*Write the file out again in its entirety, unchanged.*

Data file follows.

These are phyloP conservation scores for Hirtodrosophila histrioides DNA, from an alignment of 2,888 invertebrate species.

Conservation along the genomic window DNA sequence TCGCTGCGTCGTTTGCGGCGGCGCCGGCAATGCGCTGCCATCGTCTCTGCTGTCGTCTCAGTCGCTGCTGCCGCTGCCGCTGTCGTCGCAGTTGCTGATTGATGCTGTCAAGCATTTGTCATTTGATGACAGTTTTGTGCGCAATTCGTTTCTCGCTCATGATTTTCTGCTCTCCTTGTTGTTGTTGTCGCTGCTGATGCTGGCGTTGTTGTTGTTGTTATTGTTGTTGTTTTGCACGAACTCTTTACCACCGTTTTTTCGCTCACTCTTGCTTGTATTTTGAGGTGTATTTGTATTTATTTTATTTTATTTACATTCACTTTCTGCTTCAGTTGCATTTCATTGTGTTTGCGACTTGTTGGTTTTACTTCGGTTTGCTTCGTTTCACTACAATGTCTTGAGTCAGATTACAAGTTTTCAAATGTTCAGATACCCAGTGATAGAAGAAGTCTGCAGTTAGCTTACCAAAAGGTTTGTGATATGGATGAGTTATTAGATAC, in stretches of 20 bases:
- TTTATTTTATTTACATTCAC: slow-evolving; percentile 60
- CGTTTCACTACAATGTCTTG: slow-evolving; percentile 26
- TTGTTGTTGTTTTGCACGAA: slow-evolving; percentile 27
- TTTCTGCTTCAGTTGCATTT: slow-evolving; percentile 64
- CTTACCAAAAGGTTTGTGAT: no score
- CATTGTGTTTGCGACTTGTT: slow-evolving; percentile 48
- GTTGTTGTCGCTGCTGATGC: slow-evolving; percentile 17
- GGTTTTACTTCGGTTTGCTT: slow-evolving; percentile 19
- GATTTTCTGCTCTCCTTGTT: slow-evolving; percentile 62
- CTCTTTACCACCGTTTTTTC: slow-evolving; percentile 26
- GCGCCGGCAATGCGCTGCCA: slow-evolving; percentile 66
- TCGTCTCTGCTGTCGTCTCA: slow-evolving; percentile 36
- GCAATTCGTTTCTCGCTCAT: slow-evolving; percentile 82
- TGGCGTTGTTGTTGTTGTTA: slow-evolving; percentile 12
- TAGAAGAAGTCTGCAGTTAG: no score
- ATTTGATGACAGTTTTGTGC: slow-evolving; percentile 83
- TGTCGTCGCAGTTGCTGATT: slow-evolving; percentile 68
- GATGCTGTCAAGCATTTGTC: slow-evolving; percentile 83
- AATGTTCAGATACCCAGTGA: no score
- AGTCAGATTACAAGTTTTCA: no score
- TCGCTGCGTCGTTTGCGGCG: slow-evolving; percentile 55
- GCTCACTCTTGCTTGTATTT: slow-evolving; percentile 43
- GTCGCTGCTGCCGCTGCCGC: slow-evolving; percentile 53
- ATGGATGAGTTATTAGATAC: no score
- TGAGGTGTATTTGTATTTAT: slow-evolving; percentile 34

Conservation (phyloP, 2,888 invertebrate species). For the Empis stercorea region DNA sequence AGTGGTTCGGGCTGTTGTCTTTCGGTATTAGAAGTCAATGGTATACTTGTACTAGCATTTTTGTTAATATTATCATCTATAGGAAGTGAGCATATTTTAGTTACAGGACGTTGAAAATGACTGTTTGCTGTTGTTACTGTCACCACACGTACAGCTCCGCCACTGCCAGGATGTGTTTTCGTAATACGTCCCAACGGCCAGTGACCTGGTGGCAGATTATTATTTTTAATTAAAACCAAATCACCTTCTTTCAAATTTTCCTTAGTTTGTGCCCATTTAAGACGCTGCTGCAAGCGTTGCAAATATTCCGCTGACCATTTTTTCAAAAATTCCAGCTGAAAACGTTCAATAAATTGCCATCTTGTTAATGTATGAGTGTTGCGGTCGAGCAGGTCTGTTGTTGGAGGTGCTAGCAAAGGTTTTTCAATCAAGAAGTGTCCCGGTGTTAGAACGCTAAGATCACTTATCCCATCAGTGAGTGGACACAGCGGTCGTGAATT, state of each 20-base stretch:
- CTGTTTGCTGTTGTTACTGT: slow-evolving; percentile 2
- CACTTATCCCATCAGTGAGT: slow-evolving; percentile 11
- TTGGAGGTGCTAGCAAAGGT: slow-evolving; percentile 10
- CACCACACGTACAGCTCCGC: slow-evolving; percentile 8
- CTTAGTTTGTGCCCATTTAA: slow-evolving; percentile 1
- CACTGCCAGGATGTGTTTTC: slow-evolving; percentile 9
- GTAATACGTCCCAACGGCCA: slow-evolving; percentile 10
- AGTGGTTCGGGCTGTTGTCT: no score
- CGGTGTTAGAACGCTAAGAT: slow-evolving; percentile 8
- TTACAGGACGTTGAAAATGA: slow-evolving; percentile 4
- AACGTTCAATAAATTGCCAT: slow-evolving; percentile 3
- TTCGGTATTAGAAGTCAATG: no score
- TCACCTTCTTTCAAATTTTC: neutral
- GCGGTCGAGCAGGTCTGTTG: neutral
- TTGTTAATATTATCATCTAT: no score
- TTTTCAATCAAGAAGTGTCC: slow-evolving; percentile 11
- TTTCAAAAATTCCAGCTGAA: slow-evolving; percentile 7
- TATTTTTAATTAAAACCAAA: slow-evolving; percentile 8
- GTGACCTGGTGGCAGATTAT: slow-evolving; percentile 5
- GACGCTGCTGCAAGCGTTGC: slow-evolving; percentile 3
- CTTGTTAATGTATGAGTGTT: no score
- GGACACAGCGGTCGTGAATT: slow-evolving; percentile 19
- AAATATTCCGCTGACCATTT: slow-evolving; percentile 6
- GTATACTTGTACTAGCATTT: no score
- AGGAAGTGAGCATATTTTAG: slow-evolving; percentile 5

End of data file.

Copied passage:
These are phyloP conservation scores for Hirtodrosophila histrioides DNA, from an alignment of 2,888 invertebrate species.

Conservation along the genomic window DNA sequence TCGCTGCGTCGTTTGCGGCGGCGCCGGCAATGCGCTGCCATCGTCTCTGCTGTCGTCTCAGTCGCTGCTGCCGCTGCCGCTGTCGTCGCAGTTGCTGATTGATGCTGTCAAGCATTTGTCATTTGATGACAGTTTTGTGCGCAATTCGTTTCTCGCTCATGATTTTCTGCTCTCCTTGTTGTTGTTGTCGCTGCTGATGCTGGCGTTGTTGTTGTTGTTATTGTTGTTGTTTTGCACGAACTCTTTACCACCGTTTTTTCGCTCACTCTTGCTTGTATTTTGAGGTGTATTTGTATTTATTTTATTTTATTTACATTCACTTTCTGCTTCAGTTGCATTTCATTGTGTTTGCGACTTGTTGGTTTTACTTCGGTTTGCTTCGTTTCACTACAATGTCTTGAGTCAGATTACAAGTTTTCAAATGTTCAGATACCCAGTGATAGAAGAAGTCTGCAGTTAGCTTACCAAAAGGTTTGTGATATGGATGAGTTATTAGATAC, in stretches of 20 bases:
- TTTATTTTATTTACATTCAC: slow-evolving; percentile 60
- CGTTTCACTACAATGTCTTG: slow-evolving; percentile 26
- TTGTTGTTGTTTTGCACGAA: slow-evolving; percentile 27
- TTTCTGCTTCAGTTGCATTT: slow-evolving; percentile 64
- CTTACCAAAAGGTTTGTGAT: no score
- CATTGTGTTTGCGACTTGTT: slow-evolving; percentile 48
- GTTGTTGTCGCTGCTGATGC: slow-evolving; percentile 17
- GGTTTTACTTCGGTTTGCTT: slow-evolving; percentile 19
- GATTTTCTGCTCTCCTTGTT: slow-evolving; percentile 62
- CTCTTTACCACCGTTTTTTC: slow-evolving; percentile 26
- GCGCCGGCAATGCGCTGCCA: slow-evolving; percentile 66
- TCGTCTCTGCTGTCGTCTCA: slow-evolving; percentile 36
- GCAATTCGTTTCTCGCTCAT: slow-evolving; percentile 82
- TGGCGTTGTTGTTGTTGTTA: slow-evolving; percentile 12
- TAGAAGAAGTCTGCAGTTAG: no score
- ATTTGATGACAGTTTTGTGC: slow-evolving; percentile 83
- TGTCGTCGCAGTTGCTGATT: slow-evolving; percentile 68
- GATGCTGTCAAGCATTTGTC: slow-evolving; percentile 83
- AATGTTCAGATACCCAGTGA: no score
- AGTCAGATTACAAGTTTTCA: no score
- TCGCTGCGTCGTTTGCGGCG: slow-evolving; percentile 55
- GCTCACTCTTGCTTGTATTT: slow-evolving; percentile 43
- GTCGCTGCTGCCGCTGCCGC: slow-evolving; percentile 53
- ATGGATGAGTTATTAGATAC: no score
- TGAGGTGTATTTGTATTTAT: slow-evolving; percentile 34

Conservation (phyloP, 2,888 invertebrate species). For the Empis stercorea region DNA sequence AGTGGTTCGGGCTGTTGTCTTTCGGTATTAGAAGTCAATGGTATACTTGTACTAGCATTTTTGTTAATATTATCATCTATAGGAAGTGAGCATATTTTAGTTACAGGACGTTGAAAATGACTGTTTGCTGTTGTTACTGTCACCACACGTACAGCTCCGCCACTGCCAGGATGTGTTTTCGTAATACGTCCCAACGGCCAGTGACCTGGTGGCAGATTATTATTTTTAATTAAAACCAAATCACCTTCTTTCAAATTTTCCTTAGTTTGTGCCCATTTAAGACGCTGCTGCAAGCGTTGCAAATATTCCGCTGACCATTTTTTCAAAAATTCCAGCTGAAAACGTTCAATAAATTGCCATCTTGTTAATGTATGAGTGTTGCGGTCGAGCAGGTCTGTTGTTGGAGGTGCTAGCAAAGGTTTTTCAATCAAGAAGTGTCCCGGTGTTAGAACGCTAAGATCACTTATCCCATCAGTGAGTGGACACAGCGGTCGTGAATT, state of each 20-base stretch:
- CTGTTTGCTGTTGTTACTGT: slow-evolving; percentile 2
- CACTTATCCCATCAGTGAGT: slow-evolving; percentile 11
- TTGGAGGTGCTAGCAAAGGT: slow-evolving; percentile 10
- CACCACACGTACAGCTCCGC: slow-evolving; percentile 8
- CTTAGTTTGTGCCCATTTAA: slow-evolving; percentile 1
- CACTGCCAGGATGTGTTTTC: slow-evolving; percentile 9
- GTAATACGTCCCAACGGCCA: slow-evolving; percentile 10
- AGTGGTTCGGGCTGTTGTCT: no score
- CGGTGTTAGAACGCTAAGAT: slow-evolving; percentile 8
- TTACAGGACGTTGAAAATGA: slow-evolving; percentile 4
- AACGTTCAATAAATTGCCAT: slow-evolving; percentile 3
- TTCGGTATTAGAAGTCAATG: no score
- TCACCTTCTTTCAAATTTTC: neutral
- GCGGTCGAGCAGGTCTGTTG: neutral
- TTGTTAATATTATCATCTAT: no score
- TTTTCAATCAAGAAGTGTCC: slow-evolving; percentile 11
- TTTCAAAAATTCCAGCTGAA: slow-evolving; percentile 7
- TATTTTTAATTAAAACCAAA: slow-evolving; percentile 8
- GTGACCTGGTGGCAGATTAT: slow-evolving; percentile 5
- GACGCTGCTGCAAGCGTTGC: slow-evolving; percentile 3
- CTTGTTAATGTATGAGTGTT: no score
- GGACACAGCGGTCGTGAATT: slow-evolving; percentile 19
- AAATATTCCGCTGACCATTT: slow-evolving; percentile 6
- GTATACTTGTACTAGCATTT: no score
- AGGAAGTGAGCATATTTTAG: slow-evolving; percentile 5